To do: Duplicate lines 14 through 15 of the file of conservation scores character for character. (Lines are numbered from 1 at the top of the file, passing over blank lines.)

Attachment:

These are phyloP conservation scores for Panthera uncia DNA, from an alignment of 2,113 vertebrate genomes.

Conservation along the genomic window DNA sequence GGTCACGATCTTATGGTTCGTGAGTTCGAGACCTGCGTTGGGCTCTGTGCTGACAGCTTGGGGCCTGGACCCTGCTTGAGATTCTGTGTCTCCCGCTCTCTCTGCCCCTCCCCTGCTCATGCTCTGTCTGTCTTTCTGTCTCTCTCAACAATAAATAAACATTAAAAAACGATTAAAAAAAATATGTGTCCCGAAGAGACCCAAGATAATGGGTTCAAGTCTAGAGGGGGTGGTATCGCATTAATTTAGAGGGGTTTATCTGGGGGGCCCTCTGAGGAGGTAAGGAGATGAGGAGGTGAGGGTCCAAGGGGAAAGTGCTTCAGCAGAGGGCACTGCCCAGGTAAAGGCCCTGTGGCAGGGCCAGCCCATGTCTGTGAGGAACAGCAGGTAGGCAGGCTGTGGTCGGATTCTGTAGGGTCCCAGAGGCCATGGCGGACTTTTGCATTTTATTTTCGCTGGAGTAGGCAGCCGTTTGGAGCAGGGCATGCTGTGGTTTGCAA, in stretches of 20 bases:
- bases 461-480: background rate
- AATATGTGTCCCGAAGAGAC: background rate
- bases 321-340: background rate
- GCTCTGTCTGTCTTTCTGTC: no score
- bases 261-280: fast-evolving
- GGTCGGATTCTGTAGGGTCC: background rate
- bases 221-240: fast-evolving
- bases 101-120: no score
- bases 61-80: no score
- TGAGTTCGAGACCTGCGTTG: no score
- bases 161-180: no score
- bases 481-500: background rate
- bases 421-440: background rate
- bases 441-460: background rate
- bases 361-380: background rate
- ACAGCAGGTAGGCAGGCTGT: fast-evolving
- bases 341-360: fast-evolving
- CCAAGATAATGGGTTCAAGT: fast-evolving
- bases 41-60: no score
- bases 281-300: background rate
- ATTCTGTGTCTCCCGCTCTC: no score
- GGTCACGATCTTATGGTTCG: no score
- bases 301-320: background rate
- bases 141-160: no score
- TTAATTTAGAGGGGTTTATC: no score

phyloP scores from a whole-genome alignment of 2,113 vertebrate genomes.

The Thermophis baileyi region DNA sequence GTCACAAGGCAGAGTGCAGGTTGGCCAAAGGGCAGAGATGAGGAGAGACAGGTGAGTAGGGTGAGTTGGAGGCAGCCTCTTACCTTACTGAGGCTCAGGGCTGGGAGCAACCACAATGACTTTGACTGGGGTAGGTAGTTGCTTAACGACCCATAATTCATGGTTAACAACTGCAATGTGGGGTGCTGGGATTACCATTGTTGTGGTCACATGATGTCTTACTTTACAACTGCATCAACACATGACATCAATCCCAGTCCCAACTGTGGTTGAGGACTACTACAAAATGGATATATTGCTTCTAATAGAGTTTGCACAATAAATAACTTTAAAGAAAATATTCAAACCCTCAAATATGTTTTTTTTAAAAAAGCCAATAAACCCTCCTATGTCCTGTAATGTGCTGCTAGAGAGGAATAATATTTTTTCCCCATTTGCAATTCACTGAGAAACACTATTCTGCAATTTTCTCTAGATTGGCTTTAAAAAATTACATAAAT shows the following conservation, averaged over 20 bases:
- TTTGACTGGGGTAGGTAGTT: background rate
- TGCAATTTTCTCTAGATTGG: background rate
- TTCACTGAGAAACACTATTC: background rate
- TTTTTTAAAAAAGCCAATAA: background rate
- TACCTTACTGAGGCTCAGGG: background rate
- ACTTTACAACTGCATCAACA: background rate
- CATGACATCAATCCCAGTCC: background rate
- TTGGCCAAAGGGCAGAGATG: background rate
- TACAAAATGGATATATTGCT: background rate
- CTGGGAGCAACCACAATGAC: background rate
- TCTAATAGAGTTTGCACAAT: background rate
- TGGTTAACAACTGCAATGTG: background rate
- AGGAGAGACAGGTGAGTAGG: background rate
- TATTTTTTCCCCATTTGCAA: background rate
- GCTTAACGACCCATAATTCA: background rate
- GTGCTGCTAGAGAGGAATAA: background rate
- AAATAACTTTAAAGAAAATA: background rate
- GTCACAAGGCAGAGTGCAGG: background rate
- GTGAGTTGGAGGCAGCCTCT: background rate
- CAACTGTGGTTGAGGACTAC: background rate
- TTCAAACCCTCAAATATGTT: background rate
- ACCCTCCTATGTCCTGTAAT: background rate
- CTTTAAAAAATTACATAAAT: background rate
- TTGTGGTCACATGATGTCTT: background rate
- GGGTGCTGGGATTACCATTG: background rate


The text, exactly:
- bases 481-500: background rate
- bases 421-440: background rate